Outside the Washington headquarters of the Federal Trade Commission is a sculpture of a powerfully built, shirtless man forcibly restraining an unruly horse. It's called "Man Controlling Trade," and it captures a common attitude in government: Oftentimes, capitalist firms need to be saddled and broken.
That assumption underlies an antitrust suit filed Wednesday by the Justice Department to block a merger between AT&T and T-Mobile. They want to join forces for mutual advantage in their competition with Verizon and other wireless carriers. The Obama administration claims that fewer providers will mean higher rates and worse service.
But the regulators overlook the obvious benefits of the deal. AT&T, unlike the Justice Department, seems to grasp that it will have to compete against the market leader, Verizon, regardless.
It wants T-Mobile for the cellphone towers and wireless spectrum that AT&T needs to overcome the lousy reputation of its network. Besides upgrading performance, it says the merger will allow a $40 billion reduction in costs—which in a functioning market is bound to be passed on sooner or later to consumers.
"Many analysts agree with AT&T's argument that the combination could improve the quality of voice calls as well as data service," reports The Wall Street Journal. That need has become more pressing since the carrier lost its exclusive right to the iPhone.
The lawsuit argues that losing T-Mobile would be a devastating blow to competition. But there are plenty of other, lesser-known cellphone companies, including U.S. Cellular, MetroPCS, and Leap. In fact, 90 percent of Americans can choose from five or more cellphone companies.
The Justice Department scoffs at the importance of these smaller operators because they don't compete nationally as the larger carriers do. It's a strange position that misunderstands the nature of the wireless marketplace.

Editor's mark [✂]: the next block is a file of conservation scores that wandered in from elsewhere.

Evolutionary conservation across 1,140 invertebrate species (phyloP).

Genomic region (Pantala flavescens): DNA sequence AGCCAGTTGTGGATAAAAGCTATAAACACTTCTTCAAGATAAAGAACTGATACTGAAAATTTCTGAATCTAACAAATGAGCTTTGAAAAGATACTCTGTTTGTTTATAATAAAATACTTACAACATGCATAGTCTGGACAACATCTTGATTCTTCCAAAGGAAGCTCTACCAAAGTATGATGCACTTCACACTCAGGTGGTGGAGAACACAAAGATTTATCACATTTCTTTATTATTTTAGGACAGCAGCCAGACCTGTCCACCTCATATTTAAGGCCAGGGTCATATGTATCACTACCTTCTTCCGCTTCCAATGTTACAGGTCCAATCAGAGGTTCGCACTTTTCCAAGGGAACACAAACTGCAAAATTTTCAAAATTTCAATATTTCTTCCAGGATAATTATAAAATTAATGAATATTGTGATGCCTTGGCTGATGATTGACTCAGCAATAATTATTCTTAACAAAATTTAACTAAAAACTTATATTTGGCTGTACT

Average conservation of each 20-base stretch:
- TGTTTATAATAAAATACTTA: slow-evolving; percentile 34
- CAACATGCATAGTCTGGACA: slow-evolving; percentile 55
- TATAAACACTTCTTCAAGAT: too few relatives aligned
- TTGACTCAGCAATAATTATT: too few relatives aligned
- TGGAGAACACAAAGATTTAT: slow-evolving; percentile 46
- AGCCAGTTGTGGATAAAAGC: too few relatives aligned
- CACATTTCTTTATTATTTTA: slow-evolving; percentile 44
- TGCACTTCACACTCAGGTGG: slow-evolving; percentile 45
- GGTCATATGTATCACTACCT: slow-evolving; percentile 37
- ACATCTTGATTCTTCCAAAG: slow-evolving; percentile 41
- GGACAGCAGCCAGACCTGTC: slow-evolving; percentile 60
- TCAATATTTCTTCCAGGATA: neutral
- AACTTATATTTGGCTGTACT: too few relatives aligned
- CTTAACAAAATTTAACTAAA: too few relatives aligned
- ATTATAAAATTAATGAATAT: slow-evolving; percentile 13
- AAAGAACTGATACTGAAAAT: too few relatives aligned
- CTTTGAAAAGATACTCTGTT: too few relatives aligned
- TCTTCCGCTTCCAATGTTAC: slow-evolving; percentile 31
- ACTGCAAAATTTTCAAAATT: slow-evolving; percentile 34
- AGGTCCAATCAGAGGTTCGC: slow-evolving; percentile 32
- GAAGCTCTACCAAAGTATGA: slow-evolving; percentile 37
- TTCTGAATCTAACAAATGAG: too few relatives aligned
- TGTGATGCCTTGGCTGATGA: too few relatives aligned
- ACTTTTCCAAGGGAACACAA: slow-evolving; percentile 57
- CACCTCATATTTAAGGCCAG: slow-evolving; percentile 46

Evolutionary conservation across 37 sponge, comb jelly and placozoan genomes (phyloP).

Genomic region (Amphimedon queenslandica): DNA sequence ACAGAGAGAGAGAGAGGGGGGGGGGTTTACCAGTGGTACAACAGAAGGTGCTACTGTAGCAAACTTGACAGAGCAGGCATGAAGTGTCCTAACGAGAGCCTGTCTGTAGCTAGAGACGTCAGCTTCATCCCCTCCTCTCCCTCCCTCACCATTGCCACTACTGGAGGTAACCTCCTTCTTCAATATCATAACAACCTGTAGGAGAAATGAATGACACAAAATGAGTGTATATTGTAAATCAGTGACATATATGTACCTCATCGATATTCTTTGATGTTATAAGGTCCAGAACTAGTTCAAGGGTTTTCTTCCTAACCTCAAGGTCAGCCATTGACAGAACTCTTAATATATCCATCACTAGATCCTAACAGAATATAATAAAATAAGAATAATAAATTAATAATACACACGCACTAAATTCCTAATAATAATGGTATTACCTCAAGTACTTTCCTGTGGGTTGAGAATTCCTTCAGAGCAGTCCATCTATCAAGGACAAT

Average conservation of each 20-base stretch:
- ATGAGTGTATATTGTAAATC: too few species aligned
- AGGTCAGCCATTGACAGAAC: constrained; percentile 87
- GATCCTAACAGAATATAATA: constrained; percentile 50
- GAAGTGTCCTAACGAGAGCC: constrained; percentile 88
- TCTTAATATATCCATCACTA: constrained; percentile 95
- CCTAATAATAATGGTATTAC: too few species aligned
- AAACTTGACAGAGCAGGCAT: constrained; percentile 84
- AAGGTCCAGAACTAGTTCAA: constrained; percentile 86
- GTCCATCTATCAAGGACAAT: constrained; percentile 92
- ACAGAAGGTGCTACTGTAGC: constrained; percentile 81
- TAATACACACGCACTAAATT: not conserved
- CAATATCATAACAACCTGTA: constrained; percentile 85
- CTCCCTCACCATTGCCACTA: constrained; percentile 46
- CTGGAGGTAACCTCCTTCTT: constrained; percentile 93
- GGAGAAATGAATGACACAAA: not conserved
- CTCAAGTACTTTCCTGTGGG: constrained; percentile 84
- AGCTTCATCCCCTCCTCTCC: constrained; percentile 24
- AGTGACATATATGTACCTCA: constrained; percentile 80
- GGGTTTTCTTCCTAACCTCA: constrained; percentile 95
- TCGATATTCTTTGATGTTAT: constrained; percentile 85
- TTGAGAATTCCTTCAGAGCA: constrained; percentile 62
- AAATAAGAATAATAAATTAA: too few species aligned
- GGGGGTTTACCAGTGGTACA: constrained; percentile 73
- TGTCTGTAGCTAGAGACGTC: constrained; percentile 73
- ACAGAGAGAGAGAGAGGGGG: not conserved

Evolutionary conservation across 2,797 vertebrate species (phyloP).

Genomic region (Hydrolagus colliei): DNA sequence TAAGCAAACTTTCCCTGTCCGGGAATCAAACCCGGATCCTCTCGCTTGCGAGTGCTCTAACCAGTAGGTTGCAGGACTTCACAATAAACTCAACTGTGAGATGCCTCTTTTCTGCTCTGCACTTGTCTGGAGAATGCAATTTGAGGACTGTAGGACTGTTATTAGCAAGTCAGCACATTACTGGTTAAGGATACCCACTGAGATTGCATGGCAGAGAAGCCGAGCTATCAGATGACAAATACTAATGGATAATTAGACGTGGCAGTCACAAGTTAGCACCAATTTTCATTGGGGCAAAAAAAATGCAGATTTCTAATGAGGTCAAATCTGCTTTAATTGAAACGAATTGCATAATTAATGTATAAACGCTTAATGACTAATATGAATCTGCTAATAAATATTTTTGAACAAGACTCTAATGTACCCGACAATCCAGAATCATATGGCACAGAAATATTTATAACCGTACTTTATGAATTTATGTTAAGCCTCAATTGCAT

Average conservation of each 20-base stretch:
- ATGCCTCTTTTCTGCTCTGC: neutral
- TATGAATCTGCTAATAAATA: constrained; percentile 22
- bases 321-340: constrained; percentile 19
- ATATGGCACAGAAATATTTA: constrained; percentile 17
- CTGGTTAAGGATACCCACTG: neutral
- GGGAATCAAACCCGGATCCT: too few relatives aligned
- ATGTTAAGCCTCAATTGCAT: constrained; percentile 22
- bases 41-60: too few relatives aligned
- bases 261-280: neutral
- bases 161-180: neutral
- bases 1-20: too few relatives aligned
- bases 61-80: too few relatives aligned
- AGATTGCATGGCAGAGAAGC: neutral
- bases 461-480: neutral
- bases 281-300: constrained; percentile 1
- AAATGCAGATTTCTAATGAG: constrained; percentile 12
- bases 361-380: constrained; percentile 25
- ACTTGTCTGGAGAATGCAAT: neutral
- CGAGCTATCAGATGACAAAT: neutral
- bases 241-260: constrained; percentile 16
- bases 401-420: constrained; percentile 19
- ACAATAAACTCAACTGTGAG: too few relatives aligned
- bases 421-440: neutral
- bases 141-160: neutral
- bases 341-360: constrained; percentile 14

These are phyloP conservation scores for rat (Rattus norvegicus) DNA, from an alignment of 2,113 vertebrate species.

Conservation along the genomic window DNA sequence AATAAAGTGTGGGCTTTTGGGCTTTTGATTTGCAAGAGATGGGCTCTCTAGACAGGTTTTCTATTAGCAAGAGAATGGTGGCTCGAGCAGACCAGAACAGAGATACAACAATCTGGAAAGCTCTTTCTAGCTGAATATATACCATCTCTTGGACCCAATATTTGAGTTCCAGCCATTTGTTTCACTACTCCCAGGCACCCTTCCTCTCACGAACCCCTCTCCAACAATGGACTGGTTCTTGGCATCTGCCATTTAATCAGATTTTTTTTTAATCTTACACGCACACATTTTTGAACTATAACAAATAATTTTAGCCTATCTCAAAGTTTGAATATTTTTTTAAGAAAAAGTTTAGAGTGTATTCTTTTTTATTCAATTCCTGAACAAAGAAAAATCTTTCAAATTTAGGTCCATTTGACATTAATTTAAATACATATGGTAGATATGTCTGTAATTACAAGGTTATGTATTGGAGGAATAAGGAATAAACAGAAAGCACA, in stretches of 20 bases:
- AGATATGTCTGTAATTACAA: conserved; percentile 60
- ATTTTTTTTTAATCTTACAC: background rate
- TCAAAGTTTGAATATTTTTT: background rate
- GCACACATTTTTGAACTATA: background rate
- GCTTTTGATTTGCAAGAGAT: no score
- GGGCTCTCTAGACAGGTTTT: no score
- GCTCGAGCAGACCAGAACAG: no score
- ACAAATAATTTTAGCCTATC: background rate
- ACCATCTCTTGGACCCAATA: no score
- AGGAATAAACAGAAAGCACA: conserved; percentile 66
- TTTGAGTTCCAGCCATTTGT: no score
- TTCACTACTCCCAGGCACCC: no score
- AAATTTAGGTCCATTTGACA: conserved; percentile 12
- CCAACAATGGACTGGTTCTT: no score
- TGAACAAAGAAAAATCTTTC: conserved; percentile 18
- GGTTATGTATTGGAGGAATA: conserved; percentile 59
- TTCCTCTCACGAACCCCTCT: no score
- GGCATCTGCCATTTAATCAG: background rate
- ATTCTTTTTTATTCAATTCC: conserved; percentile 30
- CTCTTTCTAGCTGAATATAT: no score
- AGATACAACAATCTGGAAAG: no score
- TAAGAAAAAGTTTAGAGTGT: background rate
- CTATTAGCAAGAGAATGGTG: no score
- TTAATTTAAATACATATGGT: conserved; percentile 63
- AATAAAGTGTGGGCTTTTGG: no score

Joe's Burger Shack doesn't compete with McDonald's nationally, but McDonald's still has to compete with it and thousands of other single-site restaurants across the country. If prices go up under the Golden Arches, patrons have plenty of options besides Burger King.
AT&T faces a similar landscape of small and large rivals. If it loses customers who resent being gouged, it's cold comfort to see them sign up with rivals that don't buy Super Bowl ads.
Just because a small carrier doesn't operate coast-to-coast today doesn't mean it won't tomorrow. If big companies boost their rates, they give upstarts the chance to build their business with alluring discounts. They also encourage the entry of new rivals. The market has its own ways of deterring rip-offs, and those methods are typically faster and surer than federal intervention.
Justice says it particularly wants to keep T-Mobile around because it has been "a disruptive force through low pricing and innovation by competing aggressively." It sounds like a great business formula. But the virtues the government lawyers cherish seem to have less appeal with consumers.
If those are such wonderful attributes, why has T-Mobile been losing customers instead of gaining them for the past year and a half? Maybe many of them prefer the better options that go with the higher rates at Verizon and AT&T.
Besides, it's not as though keeping T-Mobile around is a long-term possibility. Its owner, Deutsche Telekom, has made it clear it wants out of the United States. "This market is going to consolidate one way or another," Sanford C. Bernstein analyst Craig Moffett told The New York Times.
Nor is it true that fewer carriers are bound to mean higher prices. As the Federal Communications Commission noted in its June report on the state of wireless competition, the industry has gotten significantly more concentrated in recent years—but rates for both calls and text messages have declined.
It's a development that should give pause to anyone inclined to meddle in this business. The telecommunications marketplace is a dynamic environment that has repeatedly produced surprises.